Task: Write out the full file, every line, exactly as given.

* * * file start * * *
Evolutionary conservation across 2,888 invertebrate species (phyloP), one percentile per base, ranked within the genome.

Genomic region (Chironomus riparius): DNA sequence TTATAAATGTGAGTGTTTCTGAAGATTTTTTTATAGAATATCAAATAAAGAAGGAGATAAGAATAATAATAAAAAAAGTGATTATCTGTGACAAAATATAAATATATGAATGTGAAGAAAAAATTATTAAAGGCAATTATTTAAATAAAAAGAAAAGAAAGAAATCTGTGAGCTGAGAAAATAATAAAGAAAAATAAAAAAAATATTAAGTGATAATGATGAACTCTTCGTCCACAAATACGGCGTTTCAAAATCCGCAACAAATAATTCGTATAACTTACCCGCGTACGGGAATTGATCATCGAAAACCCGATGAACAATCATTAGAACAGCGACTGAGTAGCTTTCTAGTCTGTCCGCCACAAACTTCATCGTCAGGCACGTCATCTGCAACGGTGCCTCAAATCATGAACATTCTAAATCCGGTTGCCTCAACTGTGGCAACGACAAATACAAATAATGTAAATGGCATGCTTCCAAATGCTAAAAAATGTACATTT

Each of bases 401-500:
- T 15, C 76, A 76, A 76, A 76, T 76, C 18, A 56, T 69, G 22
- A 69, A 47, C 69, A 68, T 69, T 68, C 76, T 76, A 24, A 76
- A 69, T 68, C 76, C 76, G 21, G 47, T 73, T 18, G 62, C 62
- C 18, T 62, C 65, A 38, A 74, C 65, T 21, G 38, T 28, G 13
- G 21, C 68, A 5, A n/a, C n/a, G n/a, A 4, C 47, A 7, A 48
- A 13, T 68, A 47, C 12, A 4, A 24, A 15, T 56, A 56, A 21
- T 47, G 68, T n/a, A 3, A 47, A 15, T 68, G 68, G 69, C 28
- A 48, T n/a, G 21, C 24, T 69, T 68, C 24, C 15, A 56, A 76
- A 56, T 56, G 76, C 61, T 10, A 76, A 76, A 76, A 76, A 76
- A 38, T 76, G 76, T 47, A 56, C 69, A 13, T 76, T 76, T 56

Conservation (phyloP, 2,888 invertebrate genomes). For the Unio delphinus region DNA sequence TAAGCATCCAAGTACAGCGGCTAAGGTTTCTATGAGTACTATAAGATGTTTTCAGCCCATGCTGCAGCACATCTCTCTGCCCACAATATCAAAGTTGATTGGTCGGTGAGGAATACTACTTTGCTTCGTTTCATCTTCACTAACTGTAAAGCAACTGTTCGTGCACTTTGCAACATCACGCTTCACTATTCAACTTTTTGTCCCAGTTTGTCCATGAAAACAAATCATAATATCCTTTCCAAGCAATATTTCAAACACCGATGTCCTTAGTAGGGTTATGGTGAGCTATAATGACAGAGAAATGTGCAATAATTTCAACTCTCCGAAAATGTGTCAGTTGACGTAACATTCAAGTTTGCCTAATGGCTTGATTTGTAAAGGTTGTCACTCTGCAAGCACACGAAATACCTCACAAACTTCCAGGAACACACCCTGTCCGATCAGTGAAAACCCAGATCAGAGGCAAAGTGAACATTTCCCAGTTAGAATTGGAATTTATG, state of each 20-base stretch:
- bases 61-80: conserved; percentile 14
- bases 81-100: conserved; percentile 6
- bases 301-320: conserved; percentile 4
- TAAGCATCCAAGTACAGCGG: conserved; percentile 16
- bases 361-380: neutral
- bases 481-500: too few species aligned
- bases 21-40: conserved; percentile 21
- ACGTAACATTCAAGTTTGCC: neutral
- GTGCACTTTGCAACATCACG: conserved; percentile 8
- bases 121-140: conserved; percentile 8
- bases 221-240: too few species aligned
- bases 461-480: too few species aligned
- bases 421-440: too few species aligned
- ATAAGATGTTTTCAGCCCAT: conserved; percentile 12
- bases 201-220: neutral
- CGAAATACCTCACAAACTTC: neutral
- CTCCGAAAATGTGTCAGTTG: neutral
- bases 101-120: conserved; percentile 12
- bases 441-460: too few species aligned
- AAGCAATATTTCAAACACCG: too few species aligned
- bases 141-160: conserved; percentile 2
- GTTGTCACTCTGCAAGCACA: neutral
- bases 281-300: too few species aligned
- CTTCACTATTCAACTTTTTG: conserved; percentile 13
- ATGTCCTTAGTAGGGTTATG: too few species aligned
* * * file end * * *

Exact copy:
Evolutionary conservation across 2,888 invertebrate species (phyloP), one percentile per base, ranked within the genome.

Genomic region (Chironomus riparius): DNA sequence TTATAAATGTGAGTGTTTCTGAAGATTTTTTTATAGAATATCAAATAAAGAAGGAGATAAGAATAATAATAAAAAAAGTGATTATCTGTGACAAAATATAAATATATGAATGTGAAGAAAAAATTATTAAAGGCAATTATTTAAATAAAAAGAAAAGAAAGAAATCTGTGAGCTGAGAAAATAATAAAGAAAAATAAAAAAAATATTAAGTGATAATGATGAACTCTTCGTCCACAAATACGGCGTTTCAAAATCCGCAACAAATAATTCGTATAACTTACCCGCGTACGGGAATTGATCATCGAAAACCCGATGAACAATCATTAGAACAGCGACTGAGTAGCTTTCTAGTCTGTCCGCCACAAACTTCATCGTCAGGCACGTCATCTGCAACGGTGCCTCAAATCATGAACATTCTAAATCCGGTTGCCTCAACTGTGGCAACGACAAATACAAATAATGTAAATGGCATGCTTCCAAATGCTAAAAAATGTACATTT

Each of bases 401-500:
- T 15, C 76, A 76, A 76, A 76, T 76, C 18, A 56, T 69, G 22
- A 69, A 47, C 69, A 68, T 69, T 68, C 76, T 76, A 24, A 76
- A 69, T 68, C 76, C 76, G 21, G 47, T 73, T 18, G 62, C 62
- C 18, T 62, C 65, A 38, A 74, C 65, T 21, G 38, T 28, G 13
- G 21, C 68, A 5, A n/a, C n/a, G n/a, A 4, C 47, A 7, A 48
- A 13, T 68, A 47, C 12, A 4, A 24, A 15, T 56, A 56, A 21
- T 47, G 68, T n/a, A 3, A 47, A 15, T 68, G 68, G 69, C 28
- A 48, T n/a, G 21, C 24, T 69, T 68, C 24, C 15, A 56, A 76
- A 56, T 56, G 76, C 61, T 10, A 76, A 76, A 76, A 76, A 76
- A 38, T 76, G 76, T 47, A 56, C 69, A 13, T 76, T 76, T 56

Conservation (phyloP, 2,888 invertebrate genomes). For the Unio delphinus region DNA sequence TAAGCATCCAAGTACAGCGGCTAAGGTTTCTATGAGTACTATAAGATGTTTTCAGCCCATGCTGCAGCACATCTCTCTGCCCACAATATCAAAGTTGATTGGTCGGTGAGGAATACTACTTTGCTTCGTTTCATCTTCACTAACTGTAAAGCAACTGTTCGTGCACTTTGCAACATCACGCTTCACTATTCAACTTTTTGTCCCAGTTTGTCCATGAAAACAAATCATAATATCCTTTCCAAGCAATATTTCAAACACCGATGTCCTTAGTAGGGTTATGGTGAGCTATAATGACAGAGAAATGTGCAATAATTTCAACTCTCCGAAAATGTGTCAGTTGACGTAACATTCAAGTTTGCCTAATGGCTTGATTTGTAAAGGTTGTCACTCTGCAAGCACACGAAATACCTCACAAACTTCCAGGAACACACCCTGTCCGATCAGTGAAAACCCAGATCAGAGGCAAAGTGAACATTTCCCAGTTAGAATTGGAATTTATG, state of each 20-base stretch:
- bases 61-80: conserved; percentile 14
- bases 81-100: conserved; percentile 6
- bases 301-320: conserved; percentile 4
- TAAGCATCCAAGTACAGCGG: conserved; percentile 16
- bases 361-380: neutral
- bases 481-500: too few species aligned
- bases 21-40: conserved; percentile 21
- ACGTAACATTCAAGTTTGCC: neutral
- GTGCACTTTGCAACATCACG: conserved; percentile 8
- bases 121-140: conserved; percentile 8
- bases 221-240: too few species aligned
- bases 461-480: too few species aligned
- bases 421-440: too few species aligned
- ATAAGATGTTTTCAGCCCAT: conserved; percentile 12
- bases 201-220: neutral
- CGAAATACCTCACAAACTTC: neutral
- CTCCGAAAATGTGTCAGTTG: neutral
- bases 101-120: conserved; percentile 12
- bases 441-460: too few species aligned
- AAGCAATATTTCAAACACCG: too few species aligned
- bases 141-160: conserved; percentile 2
- GTTGTCACTCTGCAAGCACA: neutral
- bases 281-300: too few species aligned
- CTTCACTATTCAACTTTTTG: conserved; percentile 13
- ATGTCCTTAGTAGGGTTATG: too few species aligned